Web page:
Dartmouth has played five home games and five on the road, with a win and four losses per category. Surprisingly, the Big Green have been outscored only 15-13 away from Thompson Arena in league play, but are being shellacked 26-12 by ECAC opponents on ostensibly familiar ice. Sure, there were three blowouts in close succession in early November, but the Green’s defensive corps and goalie carousel really seem to shrink under the gaze of friendly eyes (5.2 GAA, .812 save percentage at home versus ECAC Hockey competition).

Harvard has played an awful lot of tight games: The Crimson have scored three or more in a game only four times (3-0-1), and only twice since Halloween. The Crimson have allowed either two or three goals nine times (2-5-2), and have therefore played to seven one-goal games (2-5) and two ties. It’s a real testament to goalies Raphael Girard and Steve Michalek that the games have been so close, considering the Crimson give up a league-high 35 shots a game. With nine of Harvard’s 13 games going down to the wire, it’s tough to get a bead on how fortunate — or unfortunate — the team really is … but at least they’re battle-tested.

As noted in the post-holiday predictions post, Princeton is an unknown quantity … unless you’re trying to quantify man-games lost, which would nonetheless require an advanced degree in … addition, I suppose. One big issue regardless of manpower is Princeton’s inability to get a lead: The Tigers have scored first only three times in 17 games, and managed to take a lead into an intermission only once.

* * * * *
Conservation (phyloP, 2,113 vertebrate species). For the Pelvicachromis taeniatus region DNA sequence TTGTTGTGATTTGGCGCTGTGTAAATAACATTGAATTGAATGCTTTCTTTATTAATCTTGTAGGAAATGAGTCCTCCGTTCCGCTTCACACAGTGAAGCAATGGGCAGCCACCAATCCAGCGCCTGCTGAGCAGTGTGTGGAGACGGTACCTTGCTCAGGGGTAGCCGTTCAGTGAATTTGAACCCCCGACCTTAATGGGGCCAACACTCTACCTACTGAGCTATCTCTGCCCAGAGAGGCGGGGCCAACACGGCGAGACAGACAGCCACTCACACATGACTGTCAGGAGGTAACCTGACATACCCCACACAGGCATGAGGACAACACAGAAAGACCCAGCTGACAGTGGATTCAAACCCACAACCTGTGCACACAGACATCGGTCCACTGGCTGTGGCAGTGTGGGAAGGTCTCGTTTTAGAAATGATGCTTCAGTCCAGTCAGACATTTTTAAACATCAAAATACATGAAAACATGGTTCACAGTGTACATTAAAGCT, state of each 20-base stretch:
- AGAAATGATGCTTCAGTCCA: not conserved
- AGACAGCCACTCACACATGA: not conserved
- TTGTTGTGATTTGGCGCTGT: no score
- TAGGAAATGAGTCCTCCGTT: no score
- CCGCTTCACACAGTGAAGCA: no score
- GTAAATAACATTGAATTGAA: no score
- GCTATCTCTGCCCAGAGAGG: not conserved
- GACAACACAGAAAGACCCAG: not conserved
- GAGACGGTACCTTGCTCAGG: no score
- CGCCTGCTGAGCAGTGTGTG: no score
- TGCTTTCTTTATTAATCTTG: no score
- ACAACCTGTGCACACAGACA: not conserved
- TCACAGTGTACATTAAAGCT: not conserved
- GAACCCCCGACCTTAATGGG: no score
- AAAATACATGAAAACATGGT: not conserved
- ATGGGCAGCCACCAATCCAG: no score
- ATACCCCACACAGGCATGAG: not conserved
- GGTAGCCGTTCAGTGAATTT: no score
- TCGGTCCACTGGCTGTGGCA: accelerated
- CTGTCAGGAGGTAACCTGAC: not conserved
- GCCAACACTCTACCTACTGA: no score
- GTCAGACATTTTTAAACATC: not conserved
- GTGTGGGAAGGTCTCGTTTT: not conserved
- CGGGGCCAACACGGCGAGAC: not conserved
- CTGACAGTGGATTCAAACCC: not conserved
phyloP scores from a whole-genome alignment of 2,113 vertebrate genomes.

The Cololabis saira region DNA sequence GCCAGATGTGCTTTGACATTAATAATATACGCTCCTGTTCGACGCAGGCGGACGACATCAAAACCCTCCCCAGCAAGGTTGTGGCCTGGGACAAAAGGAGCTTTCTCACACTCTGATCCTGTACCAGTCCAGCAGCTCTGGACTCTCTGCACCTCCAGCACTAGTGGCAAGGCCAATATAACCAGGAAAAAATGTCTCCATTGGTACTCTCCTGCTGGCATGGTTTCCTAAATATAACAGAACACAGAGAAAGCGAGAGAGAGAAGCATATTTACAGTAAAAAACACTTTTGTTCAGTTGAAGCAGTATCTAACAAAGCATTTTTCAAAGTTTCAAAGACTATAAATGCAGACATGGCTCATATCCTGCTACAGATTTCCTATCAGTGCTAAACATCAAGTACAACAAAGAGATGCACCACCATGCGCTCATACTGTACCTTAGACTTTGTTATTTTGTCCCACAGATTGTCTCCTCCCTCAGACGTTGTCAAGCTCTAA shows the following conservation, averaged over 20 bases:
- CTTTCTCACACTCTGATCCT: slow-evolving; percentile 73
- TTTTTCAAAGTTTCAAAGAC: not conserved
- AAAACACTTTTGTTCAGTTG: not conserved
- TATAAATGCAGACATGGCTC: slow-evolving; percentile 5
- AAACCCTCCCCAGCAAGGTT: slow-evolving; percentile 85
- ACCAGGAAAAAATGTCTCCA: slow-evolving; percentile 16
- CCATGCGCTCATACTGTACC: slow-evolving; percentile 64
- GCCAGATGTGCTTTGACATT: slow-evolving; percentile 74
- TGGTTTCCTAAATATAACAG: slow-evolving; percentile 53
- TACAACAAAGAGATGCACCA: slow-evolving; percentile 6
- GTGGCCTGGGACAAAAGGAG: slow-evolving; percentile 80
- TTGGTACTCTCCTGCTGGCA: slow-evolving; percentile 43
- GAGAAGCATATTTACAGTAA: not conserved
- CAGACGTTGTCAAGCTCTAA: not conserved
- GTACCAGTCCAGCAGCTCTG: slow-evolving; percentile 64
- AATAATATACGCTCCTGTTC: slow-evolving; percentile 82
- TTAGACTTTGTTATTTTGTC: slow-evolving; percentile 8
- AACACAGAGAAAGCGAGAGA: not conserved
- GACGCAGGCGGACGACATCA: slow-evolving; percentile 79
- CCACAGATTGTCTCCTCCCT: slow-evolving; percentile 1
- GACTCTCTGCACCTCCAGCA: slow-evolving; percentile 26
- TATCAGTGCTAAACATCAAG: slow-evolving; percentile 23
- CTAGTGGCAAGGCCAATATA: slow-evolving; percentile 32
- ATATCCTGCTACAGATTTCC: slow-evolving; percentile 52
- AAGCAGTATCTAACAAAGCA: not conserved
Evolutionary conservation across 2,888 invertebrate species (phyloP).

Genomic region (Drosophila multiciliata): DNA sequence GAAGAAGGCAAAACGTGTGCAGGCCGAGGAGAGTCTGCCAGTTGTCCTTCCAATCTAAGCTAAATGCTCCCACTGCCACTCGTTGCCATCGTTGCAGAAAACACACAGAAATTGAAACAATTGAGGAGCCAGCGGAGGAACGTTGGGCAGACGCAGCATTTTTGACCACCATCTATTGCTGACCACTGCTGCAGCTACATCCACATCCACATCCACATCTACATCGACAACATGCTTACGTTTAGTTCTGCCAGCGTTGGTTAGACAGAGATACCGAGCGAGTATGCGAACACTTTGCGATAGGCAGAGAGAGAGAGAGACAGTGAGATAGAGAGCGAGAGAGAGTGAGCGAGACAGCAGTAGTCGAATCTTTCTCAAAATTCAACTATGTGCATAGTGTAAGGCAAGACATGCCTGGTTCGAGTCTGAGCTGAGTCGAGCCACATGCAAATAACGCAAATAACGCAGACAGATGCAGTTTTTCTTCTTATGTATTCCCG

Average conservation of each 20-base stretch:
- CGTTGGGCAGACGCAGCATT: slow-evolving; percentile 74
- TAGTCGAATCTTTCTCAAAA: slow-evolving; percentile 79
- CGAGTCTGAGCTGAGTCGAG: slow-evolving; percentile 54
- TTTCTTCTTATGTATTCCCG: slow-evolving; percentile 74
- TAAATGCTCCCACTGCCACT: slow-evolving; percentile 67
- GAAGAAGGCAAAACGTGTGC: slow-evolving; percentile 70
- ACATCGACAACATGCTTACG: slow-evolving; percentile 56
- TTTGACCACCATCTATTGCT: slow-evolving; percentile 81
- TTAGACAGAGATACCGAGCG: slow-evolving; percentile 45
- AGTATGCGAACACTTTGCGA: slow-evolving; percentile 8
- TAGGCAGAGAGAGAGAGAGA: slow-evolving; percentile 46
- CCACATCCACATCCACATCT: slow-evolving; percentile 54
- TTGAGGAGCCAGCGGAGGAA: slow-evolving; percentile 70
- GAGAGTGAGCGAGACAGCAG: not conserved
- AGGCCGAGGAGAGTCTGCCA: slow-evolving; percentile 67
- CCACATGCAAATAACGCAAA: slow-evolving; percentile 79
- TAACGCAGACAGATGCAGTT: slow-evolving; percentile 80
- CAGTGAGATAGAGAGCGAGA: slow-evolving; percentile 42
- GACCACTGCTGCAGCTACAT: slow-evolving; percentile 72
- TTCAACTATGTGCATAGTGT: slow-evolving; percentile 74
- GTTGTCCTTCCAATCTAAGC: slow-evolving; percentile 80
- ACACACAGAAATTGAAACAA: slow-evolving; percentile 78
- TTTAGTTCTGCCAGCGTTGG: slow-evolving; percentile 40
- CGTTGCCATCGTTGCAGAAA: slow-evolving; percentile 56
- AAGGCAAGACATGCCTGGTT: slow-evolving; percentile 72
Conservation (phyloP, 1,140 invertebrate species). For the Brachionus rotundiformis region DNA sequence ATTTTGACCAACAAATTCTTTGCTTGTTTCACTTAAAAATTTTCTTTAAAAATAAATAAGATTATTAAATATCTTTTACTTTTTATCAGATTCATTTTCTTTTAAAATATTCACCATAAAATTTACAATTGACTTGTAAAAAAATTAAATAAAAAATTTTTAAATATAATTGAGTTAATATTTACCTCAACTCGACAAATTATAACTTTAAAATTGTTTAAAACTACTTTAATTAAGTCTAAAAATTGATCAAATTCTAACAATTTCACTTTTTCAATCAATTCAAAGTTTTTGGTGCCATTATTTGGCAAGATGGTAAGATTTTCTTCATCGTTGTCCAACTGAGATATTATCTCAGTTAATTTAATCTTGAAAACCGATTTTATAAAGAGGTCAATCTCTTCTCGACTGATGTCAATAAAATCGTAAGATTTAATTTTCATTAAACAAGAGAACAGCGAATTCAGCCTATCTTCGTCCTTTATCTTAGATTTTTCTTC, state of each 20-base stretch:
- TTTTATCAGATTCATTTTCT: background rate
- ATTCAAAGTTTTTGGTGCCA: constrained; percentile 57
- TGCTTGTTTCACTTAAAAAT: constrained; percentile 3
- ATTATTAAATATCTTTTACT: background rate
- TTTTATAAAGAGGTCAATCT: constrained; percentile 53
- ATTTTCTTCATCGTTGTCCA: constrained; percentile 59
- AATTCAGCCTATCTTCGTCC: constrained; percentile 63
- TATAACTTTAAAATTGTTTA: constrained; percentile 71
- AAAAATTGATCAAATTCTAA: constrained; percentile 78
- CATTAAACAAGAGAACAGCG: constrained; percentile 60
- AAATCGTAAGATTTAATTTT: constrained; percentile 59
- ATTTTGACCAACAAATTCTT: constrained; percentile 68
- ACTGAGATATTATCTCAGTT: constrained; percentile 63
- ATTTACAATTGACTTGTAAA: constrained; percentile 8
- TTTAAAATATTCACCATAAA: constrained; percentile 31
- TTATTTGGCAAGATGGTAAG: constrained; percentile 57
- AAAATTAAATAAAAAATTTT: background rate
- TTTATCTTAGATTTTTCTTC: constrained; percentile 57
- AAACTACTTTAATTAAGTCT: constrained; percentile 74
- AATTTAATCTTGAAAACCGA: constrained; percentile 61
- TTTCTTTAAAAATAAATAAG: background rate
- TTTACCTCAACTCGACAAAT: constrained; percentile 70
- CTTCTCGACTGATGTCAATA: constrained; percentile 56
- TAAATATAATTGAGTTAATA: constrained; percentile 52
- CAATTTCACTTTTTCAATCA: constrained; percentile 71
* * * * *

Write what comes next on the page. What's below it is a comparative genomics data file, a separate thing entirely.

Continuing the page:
Quinnipiac is holding opponents to under 20 shots a game overall, by far the best mark in the league. Harvard (33 shots in a 3-2 QU win) and Union (30 shots in a 6-4 Dutchmen victory) are the only two teams — league or otherwise — to hit the 30-SOG mark against the Bobcats.

Rensselaer has outscored opponents 28-5 in first periods thus far and has been outscored 40-34 the rest of the way (including overtime). The Engineers have scored first a dozen times and held the lead at the first intermission 12 times as well; they have been in the hole only once after 20 minutes. Clearly, fast starts are no problem for the Engineers … the focus now must divert to the finish.